Co-parenting after divorce can become challenging as the needs of children and parents change over time. At some point, one parent’s circumstances may necessitate an out-of-state move.
If you or your ex must move out of state, you will have to modify your custody and visitation plan. In some cases, a judge may have to make the decision for you.
Can you or your ex move out of state with your child?
Moving out of state with a child requires the other parent’s consent, or if the other parent will not consent, a judge’s approval. When considering modifying a parenting plan due to a move, the court must first determine whether the reasons for the move are legitimate. A parent can not move out of state with a child for the sole purpose of preventing the child from seeing his or her other parent.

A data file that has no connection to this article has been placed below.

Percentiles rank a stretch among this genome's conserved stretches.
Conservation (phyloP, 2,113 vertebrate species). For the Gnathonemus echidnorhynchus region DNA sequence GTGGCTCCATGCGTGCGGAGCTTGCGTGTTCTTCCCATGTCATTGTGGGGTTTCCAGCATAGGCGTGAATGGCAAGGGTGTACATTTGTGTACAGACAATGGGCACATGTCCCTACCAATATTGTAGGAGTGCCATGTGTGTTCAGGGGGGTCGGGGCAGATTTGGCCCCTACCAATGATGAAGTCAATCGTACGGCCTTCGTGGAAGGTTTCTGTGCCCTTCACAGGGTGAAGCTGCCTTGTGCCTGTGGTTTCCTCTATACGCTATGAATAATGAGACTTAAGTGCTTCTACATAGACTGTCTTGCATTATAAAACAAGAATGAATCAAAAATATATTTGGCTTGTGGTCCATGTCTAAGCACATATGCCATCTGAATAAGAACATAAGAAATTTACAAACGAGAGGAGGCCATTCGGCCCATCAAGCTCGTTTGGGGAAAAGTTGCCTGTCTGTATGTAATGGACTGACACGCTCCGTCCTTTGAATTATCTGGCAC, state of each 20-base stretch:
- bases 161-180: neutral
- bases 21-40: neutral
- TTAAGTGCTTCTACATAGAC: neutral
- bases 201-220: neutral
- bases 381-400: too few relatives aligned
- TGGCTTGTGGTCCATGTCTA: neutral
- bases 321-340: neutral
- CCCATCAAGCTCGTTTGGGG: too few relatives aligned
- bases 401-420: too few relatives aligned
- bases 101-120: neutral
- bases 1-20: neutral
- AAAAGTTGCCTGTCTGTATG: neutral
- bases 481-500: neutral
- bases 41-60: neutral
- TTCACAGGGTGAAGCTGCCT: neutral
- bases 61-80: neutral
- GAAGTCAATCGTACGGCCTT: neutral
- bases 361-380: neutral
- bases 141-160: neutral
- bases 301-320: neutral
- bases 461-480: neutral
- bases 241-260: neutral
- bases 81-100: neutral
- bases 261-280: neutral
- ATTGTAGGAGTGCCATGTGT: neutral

There are many legitimate reasons for divorced parents to move, however. These reasons may include proximity to extended family, career development or education opportunities.
How should the judge determine custody and visitation?
The judge should consider the best interest of the child, which requires looking at a number of factors. The judge should consider each parent’s ability to meet the child’s physical and emotional needs and facilitate the child’s relationship with the other parent. If there is a history of abuse in either household, the court should take this into account.
An out-of-state move will affect your child regardless of whether he or she moves or stays behind. If you and your ex can not agree on where your child should live, a judge should decide what arrangement best supports your child’s well-being.